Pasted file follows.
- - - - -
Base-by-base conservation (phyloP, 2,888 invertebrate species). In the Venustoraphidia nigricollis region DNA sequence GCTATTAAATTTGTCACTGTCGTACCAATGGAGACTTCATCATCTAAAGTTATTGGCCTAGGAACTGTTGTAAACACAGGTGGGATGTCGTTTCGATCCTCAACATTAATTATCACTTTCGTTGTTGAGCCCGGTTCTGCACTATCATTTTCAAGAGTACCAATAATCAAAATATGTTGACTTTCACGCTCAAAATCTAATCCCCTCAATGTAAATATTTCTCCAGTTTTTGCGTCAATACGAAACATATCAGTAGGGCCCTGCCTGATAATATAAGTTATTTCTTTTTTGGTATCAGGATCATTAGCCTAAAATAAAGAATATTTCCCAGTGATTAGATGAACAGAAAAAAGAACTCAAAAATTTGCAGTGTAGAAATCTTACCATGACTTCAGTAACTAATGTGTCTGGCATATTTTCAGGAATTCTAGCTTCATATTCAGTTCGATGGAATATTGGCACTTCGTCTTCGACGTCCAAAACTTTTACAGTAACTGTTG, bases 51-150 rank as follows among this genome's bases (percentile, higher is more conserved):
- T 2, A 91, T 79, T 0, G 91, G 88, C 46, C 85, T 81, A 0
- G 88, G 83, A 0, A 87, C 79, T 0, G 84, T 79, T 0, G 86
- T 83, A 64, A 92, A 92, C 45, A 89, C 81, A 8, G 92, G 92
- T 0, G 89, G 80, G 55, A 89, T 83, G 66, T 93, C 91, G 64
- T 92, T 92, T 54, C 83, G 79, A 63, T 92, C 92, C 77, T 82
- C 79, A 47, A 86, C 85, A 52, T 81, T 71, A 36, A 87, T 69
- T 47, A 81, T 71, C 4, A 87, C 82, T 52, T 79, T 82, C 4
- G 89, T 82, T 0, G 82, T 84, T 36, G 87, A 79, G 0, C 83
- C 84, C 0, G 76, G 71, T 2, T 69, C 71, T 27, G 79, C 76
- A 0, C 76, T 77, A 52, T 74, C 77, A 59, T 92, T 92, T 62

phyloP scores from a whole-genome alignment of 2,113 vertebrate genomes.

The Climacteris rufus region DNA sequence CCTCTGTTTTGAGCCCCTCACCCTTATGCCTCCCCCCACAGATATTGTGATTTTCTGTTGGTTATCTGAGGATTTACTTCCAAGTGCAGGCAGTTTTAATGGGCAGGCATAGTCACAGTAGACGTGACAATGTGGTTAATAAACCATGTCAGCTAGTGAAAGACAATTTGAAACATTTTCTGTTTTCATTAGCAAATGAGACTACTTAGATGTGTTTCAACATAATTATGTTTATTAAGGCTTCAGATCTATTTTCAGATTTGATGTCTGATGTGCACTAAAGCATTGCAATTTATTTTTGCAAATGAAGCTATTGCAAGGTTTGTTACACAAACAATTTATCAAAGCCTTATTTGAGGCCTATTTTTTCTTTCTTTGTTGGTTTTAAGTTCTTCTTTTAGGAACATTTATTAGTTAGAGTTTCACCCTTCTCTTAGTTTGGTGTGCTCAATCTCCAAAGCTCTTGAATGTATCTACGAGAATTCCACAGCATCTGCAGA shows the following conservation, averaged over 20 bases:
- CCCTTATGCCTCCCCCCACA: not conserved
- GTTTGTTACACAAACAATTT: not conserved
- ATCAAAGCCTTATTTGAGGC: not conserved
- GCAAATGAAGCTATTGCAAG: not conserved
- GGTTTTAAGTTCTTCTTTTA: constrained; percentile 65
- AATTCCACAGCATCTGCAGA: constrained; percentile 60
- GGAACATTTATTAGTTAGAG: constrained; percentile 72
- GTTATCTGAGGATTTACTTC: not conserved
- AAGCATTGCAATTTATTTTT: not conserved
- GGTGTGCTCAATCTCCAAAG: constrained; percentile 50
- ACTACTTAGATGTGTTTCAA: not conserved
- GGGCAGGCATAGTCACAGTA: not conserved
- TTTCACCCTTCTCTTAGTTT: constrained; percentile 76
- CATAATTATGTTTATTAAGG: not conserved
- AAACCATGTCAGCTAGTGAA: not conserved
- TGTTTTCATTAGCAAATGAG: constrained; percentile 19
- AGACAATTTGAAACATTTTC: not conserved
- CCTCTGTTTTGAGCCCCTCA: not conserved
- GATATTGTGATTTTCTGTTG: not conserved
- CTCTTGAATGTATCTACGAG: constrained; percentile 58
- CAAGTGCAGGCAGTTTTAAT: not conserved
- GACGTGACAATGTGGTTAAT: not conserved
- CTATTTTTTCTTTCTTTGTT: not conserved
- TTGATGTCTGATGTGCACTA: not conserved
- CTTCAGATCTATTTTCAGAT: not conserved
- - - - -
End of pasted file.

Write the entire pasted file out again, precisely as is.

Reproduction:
Base-by-base conservation (phyloP, 2,888 invertebrate species). In the Venustoraphidia nigricollis region DNA sequence GCTATTAAATTTGTCACTGTCGTACCAATGGAGACTTCATCATCTAAAGTTATTGGCCTAGGAACTGTTGTAAACACAGGTGGGATGTCGTTTCGATCCTCAACATTAATTATCACTTTCGTTGTTGAGCCCGGTTCTGCACTATCATTTTCAAGAGTACCAATAATCAAAATATGTTGACTTTCACGCTCAAAATCTAATCCCCTCAATGTAAATATTTCTCCAGTTTTTGCGTCAATACGAAACATATCAGTAGGGCCCTGCCTGATAATATAAGTTATTTCTTTTTTGGTATCAGGATCATTAGCCTAAAATAAAGAATATTTCCCAGTGATTAGATGAACAGAAAAAAGAACTCAAAAATTTGCAGTGTAGAAATCTTACCATGACTTCAGTAACTAATGTGTCTGGCATATTTTCAGGAATTCTAGCTTCATATTCAGTTCGATGGAATATTGGCACTTCGTCTTCGACGTCCAAAACTTTTACAGTAACTGTTG, bases 51-150 rank as follows among this genome's bases (percentile, higher is more conserved):
- T 2, A 91, T 79, T 0, G 91, G 88, C 46, C 85, T 81, A 0
- G 88, G 83, A 0, A 87, C 79, T 0, G 84, T 79, T 0, G 86
- T 83, A 64, A 92, A 92, C 45, A 89, C 81, A 8, G 92, G 92
- T 0, G 89, G 80, G 55, A 89, T 83, G 66, T 93, C 91, G 64
- T 92, T 92, T 54, C 83, G 79, A 63, T 92, C 92, C 77, T 82
- C 79, A 47, A 86, C 85, A 52, T 81, T 71, A 36, A 87, T 69
- T 47, A 81, T 71, C 4, A 87, C 82, T 52, T 79, T 82, C 4
- G 89, T 82, T 0, G 82, T 84, T 36, G 87, A 79, G 0, C 83
- C 84, C 0, G 76, G 71, T 2, T 69, C 71, T 27, G 79, C 76
- A 0, C 76, T 77, A 52, T 74, C 77, A 59, T 92, T 92, T 62

phyloP scores from a whole-genome alignment of 2,113 vertebrate genomes.

The Climacteris rufus region DNA sequence CCTCTGTTTTGAGCCCCTCACCCTTATGCCTCCCCCCACAGATATTGTGATTTTCTGTTGGTTATCTGAGGATTTACTTCCAAGTGCAGGCAGTTTTAATGGGCAGGCATAGTCACAGTAGACGTGACAATGTGGTTAATAAACCATGTCAGCTAGTGAAAGACAATTTGAAACATTTTCTGTTTTCATTAGCAAATGAGACTACTTAGATGTGTTTCAACATAATTATGTTTATTAAGGCTTCAGATCTATTTTCAGATTTGATGTCTGATGTGCACTAAAGCATTGCAATTTATTTTTGCAAATGAAGCTATTGCAAGGTTTGTTACACAAACAATTTATCAAAGCCTTATTTGAGGCCTATTTTTTCTTTCTTTGTTGGTTTTAAGTTCTTCTTTTAGGAACATTTATTAGTTAGAGTTTCACCCTTCTCTTAGTTTGGTGTGCTCAATCTCCAAAGCTCTTGAATGTATCTACGAGAATTCCACAGCATCTGCAGA shows the following conservation, averaged over 20 bases:
- CCCTTATGCCTCCCCCCACA: not conserved
- GTTTGTTACACAAACAATTT: not conserved
- ATCAAAGCCTTATTTGAGGC: not conserved
- GCAAATGAAGCTATTGCAAG: not conserved
- GGTTTTAAGTTCTTCTTTTA: constrained; percentile 65
- AATTCCACAGCATCTGCAGA: constrained; percentile 60
- GGAACATTTATTAGTTAGAG: constrained; percentile 72
- GTTATCTGAGGATTTACTTC: not conserved
- AAGCATTGCAATTTATTTTT: not conserved
- GGTGTGCTCAATCTCCAAAG: constrained; percentile 50
- ACTACTTAGATGTGTTTCAA: not conserved
- GGGCAGGCATAGTCACAGTA: not conserved
- TTTCACCCTTCTCTTAGTTT: constrained; percentile 76
- CATAATTATGTTTATTAAGG: not conserved
- AAACCATGTCAGCTAGTGAA: not conserved
- TGTTTTCATTAGCAAATGAG: constrained; percentile 19
- AGACAATTTGAAACATTTTC: not conserved
- CCTCTGTTTTGAGCCCCTCA: not conserved
- GATATTGTGATTTTCTGTTG: not conserved
- CTCTTGAATGTATCTACGAG: constrained; percentile 58
- CAAGTGCAGGCAGTTTTAAT: not conserved
- GACGTGACAATGTGGTTAAT: not conserved
- CTATTTTTTCTTTCTTTGTT: not conserved
- TTGATGTCTGATGTGCACTA: not conserved
- CTTCAGATCTATTTTCAGAT: not conserved